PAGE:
How much is an Emmy worth?
EmptyQ&A: Kathy Griffin
Little-known facts about select Emmy nominees
Robert Carlock noticed an immediate impact when "30 Rock" won its first comedy series Emmy in 2007.
"That first year was moment-to-moment and day-to-day," recalls Carlock, an executive producer of the show. "(NBC) delayed our pickup, we had a bunch of different time slots on a bunch of different nights. But maybe the awards gave them the confidence that they could sell this thing. It did help calm things down a lot when we got back to New York with the win."
"It places a glow around a program that, 'This is a quality show or actor,' " says Tim Brooks, a former network executive and TV author. "And people like quality -- they think it's more durable, it lasts longer and to a degree quality sells."
But how much an Emmy sells is up for debate. Unlike an Oscar, which typically boosts boxoffice and DVD sales in a quantifiable way, the value of an Emmy is more elusive. It means the most to the most vulnerable in TV -- struggling shows, nascent actors, networks looking for a branding hook.
The effect on a network can be significant. When FX's "The Shield" picked up an Emmy for lead actor in a drama (Michael Chiklis) in 2002, it was the first basic cable network to do so, and put the industry on notice that FX was not just about lowbrow material any more.
HBO has built its branding around its Emmy attention. Likewise, AMC has benefited from Emmys won for a string of original programming -- including "Mad Men" and "Breaking Bad" wins that have shifted the expectations of the network.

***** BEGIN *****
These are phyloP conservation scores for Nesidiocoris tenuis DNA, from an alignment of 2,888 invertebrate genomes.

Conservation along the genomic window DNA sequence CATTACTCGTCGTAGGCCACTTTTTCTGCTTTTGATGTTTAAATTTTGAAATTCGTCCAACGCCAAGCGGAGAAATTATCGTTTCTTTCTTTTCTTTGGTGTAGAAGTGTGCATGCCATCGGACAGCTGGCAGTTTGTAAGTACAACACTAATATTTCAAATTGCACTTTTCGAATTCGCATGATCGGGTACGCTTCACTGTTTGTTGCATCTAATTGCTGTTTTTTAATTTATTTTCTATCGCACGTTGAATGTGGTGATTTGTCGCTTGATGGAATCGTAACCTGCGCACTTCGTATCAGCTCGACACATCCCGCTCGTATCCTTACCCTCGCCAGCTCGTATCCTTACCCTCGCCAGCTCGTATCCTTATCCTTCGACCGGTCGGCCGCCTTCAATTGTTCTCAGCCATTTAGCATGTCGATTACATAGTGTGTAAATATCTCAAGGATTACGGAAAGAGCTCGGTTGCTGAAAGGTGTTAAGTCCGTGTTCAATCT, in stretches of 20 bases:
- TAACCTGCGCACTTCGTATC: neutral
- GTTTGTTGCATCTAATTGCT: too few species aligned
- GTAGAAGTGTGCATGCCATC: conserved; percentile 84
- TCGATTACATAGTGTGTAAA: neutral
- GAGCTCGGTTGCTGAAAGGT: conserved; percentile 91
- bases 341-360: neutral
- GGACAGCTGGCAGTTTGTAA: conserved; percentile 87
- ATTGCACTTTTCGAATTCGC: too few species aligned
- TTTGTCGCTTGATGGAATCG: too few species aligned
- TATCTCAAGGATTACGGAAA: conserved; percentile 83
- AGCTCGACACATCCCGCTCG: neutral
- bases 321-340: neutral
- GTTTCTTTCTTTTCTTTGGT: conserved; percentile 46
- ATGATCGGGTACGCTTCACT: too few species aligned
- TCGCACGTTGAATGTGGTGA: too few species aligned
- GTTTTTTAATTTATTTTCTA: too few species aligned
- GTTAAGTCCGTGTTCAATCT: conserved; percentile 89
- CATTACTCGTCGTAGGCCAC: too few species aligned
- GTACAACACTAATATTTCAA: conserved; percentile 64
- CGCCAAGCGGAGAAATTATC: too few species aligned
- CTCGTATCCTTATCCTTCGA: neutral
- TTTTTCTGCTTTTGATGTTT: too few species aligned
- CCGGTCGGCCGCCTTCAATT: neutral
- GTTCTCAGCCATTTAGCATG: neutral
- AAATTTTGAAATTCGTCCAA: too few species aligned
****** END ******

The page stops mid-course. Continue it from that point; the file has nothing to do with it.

"It's a validation of our programming," says AMC senior vp marketing Linda Schupack. "Taken as a whole, we're the most-nominated basic cable network. That's a very strong AMC story as well as a strong story for the other shows. It's a story we can tell to advertisers -- we're not smoke and mirrors, we're the real deal."
Advertisers do pay attention to Emmys. "The Shield," for instance, was having problems generating advertising because of its violent story lines, but things changed with that first win.
"If the show gets an Emmy and is acknowledged as a quality program, that takes the sting out, and it gives them a rationale: This may push the boundaries, but it's also quality work," Brooks notes. "And for that show, advertisers started coming back."
Matthew Weiner, two-time winner of the drama series Emmy for "Mad Men," sees his wins in a more practical light.
"This is something that can go on the outside of the DVD box, on the posters, on the iTunes ads," he notes. "This is about a keeping this show around, one way or the other, for the next 30 years."
Keeping a show around is one thing. But parlaying an Emmy win into a ratings bonanza is quite another. Once NBC's "The West Wing" began winning drama series Emmys, ratings actually began to drop. "30 Rock" is also seen in fewer households since its Emmy win, and after a single-season brief uptick, "Lost" lost viewers after its 2005 drama series win, too.
But that hasn't been true for either "Mad Men" or "Breaking Bad," both of which have seen regular upticks since their big awards the past two years.